Karl’s eyebrows rose, “You’re talking about the devil.”
“I do believe he’s catching on,” Vince said, cocking his head to the right as he reached up to grasp Karl’s wrists. With barely any effort he pried Karl’s hands from his shirt, smoothing it out in the next instant as he continued to stare at Karl.
“So, we’re in Hell?”
Vince shook his head, looking both left and right as though seeking the insane truck driver once again. “We’re only a short distance from it, relatively speaking. But the boatman doesn’t seem to want us to pass. I guess we’ll have to get something other than his payment to satisfy him.”
And then it clicked, at least partially.
“The boatman?” Karl asked, “What’s his name?”
Vince looked at him oddly, “What does it matter?”
Karl was tired of this game, but kept his anger in check at the moment. Too much was happening at this second, his head still hurt like a bitch, but somehow it felt a little better he realized quickly, and he was about to throttle Vince if the man offered up another bit of insanity rather than a straight answer.
“Just tell me his name.”
“Charon isn’t a he, but for some reason most people seem comfortable in
assuming that the boatman is a male.”
“Has to have something to do with the title, I’m sure.” Karl didn’t even bother
trying to hide his sarcasm. Vince noticed, but he didn’t give a damn.
“Come on,” was all Vince said as he turned around, heading back in the direction
they’d come from. Karl watched him walking off for a bit, though he turned his attention
back to the road, wondering if he dared to try it. He could see no headlights in either
direction, hear no rumbling engine that would denote the arrival of the boatman, Charon,
as Vince had named him. That name had to be something like a joke, Karl could
remember enough of his lessons from high school about a related subject, but he wasn’t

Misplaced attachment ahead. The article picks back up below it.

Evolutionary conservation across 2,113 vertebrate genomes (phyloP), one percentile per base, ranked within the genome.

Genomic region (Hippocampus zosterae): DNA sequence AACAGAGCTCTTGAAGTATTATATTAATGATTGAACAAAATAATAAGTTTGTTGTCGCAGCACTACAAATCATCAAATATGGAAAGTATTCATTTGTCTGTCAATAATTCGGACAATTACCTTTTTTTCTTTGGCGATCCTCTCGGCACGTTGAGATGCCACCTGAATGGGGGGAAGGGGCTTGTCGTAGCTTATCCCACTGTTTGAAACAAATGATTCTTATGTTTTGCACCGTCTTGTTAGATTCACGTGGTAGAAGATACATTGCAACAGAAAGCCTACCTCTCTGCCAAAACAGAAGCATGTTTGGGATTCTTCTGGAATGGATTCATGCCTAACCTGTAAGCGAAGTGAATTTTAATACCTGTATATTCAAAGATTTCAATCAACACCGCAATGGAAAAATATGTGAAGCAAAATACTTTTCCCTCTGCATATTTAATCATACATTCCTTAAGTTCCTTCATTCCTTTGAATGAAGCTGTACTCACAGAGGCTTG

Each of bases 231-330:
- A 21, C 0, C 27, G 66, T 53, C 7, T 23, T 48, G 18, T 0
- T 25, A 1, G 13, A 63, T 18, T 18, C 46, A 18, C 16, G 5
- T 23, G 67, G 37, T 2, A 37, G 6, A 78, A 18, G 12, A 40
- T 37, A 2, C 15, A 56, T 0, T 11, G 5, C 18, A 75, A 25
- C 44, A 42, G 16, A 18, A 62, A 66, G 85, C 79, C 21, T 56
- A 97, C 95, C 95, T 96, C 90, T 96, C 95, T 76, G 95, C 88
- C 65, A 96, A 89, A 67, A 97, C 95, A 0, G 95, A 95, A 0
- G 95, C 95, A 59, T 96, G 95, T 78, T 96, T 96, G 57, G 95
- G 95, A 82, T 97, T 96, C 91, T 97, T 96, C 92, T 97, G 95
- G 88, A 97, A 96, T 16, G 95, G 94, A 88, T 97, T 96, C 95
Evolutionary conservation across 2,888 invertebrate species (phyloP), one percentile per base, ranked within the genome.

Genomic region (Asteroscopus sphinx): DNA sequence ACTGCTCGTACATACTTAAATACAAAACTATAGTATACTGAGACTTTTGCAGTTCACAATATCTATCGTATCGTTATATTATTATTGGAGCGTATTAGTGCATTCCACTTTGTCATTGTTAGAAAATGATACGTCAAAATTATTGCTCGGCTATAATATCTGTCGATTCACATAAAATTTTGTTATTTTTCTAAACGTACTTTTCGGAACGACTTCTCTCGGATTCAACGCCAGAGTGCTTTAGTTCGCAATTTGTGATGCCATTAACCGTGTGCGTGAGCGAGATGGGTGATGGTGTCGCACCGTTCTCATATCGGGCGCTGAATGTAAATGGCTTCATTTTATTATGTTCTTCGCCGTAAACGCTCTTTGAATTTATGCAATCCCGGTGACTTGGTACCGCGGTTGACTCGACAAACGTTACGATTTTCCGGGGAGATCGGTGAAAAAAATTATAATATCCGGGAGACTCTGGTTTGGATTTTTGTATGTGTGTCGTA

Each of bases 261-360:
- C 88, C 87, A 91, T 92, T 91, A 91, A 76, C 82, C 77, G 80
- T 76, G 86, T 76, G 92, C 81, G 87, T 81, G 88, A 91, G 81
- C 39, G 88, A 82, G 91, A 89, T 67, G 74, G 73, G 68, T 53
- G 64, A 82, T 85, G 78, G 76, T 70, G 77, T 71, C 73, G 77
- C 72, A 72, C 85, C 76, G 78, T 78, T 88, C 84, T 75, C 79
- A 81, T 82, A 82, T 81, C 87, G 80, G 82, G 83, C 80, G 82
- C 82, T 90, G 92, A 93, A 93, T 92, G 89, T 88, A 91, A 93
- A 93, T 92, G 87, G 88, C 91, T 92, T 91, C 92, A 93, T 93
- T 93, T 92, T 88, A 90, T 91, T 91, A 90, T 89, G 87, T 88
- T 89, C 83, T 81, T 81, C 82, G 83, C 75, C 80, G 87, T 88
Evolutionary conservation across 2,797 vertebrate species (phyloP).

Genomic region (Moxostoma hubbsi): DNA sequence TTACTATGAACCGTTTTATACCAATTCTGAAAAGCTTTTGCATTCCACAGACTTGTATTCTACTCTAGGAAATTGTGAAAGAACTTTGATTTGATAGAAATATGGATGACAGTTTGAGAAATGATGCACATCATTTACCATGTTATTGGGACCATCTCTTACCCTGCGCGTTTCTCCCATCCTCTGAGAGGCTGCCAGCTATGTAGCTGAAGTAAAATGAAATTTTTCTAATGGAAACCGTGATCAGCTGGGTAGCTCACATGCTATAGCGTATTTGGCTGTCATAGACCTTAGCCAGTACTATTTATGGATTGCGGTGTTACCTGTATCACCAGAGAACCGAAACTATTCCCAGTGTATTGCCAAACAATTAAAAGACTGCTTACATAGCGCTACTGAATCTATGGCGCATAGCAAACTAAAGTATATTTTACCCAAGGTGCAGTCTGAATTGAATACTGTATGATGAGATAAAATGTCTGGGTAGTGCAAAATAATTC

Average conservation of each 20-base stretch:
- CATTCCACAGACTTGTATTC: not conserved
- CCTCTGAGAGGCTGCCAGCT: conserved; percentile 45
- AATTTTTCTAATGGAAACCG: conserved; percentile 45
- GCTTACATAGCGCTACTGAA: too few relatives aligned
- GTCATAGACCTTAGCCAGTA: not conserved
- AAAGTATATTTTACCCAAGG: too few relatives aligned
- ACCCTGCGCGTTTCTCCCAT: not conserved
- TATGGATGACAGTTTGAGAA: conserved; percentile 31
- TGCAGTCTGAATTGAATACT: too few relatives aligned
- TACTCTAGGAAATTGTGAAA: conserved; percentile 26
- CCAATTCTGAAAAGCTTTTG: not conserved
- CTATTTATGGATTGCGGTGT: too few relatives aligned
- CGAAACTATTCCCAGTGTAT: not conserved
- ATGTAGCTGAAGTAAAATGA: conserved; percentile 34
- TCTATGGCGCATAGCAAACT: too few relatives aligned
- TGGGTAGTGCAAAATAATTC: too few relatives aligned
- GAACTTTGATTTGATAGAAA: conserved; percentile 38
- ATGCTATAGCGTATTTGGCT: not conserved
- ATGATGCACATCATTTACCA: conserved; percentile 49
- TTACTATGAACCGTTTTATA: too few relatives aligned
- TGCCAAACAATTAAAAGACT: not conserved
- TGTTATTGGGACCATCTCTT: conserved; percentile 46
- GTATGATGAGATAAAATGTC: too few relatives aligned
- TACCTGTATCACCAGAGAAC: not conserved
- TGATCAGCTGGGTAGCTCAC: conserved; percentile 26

the type to believe in such things, especially given that this was the twentieth century
they lived in, and not ancient times. Plus, such a legendary figure certainly wouldn’t be
seen driving something as antiquated as an old, beat-up Dodge like he’d seen.
“Are you coming?” Vince asked, turning around to regard Karl.
“I already came from that way,” Karl said absently, still eyeing the street,
wondering if he did in fact wish to dare it. He was a pretty fast runner, he could
likely make it across before the truck could run him down.
“Don’t do it Karl,” Vince said, “The boatman isn’t known for being forgiving.”
“My home is that way,” Karl said, his voice low and just a bit angry. He didn’t
understand this feeling though, no matter that it came so easily.
“Not right now it’s not man,” Vince said, “Where we need to go is back, to find
someone that might be able to help us out. If he can’t help us, then I’m not sure where
Karl felt himself turning despite his own wishes, staring at Vince in stupid
wonder as though he couldn’t understand what the man was saying. He heard the words,
knew that Vince was trying to get him to go somewhere, could even understand that the
man was attempting to tell him that they could find help to get across the road, but it still
seemed ridiculous. It was a road for G-.
Damn, why couldn’t he think that single thought, or even that word? Karl
frowned heavily as he looked again to Vince, who was several steps ahead and waiting
“It’ll get easier to understand soon enough man,” Vince said, “For now just come
on, we need to be moving. People that stick around here tend to get noticed.”
Karl felt his feet moving then, but his mind seemed to stay right where it was, as
though it was in severe denial of what he’d already experienced. Maybe Vince was right,
maybe they should go back. At the very least he could go back to the bar and be with his
family. The sitter with his girls would be there all night if she had to, she lived only a few
blocks down the road from him after all. And plus, moving seemed like a good idea. He
just couldn’t for the life of him think as to why.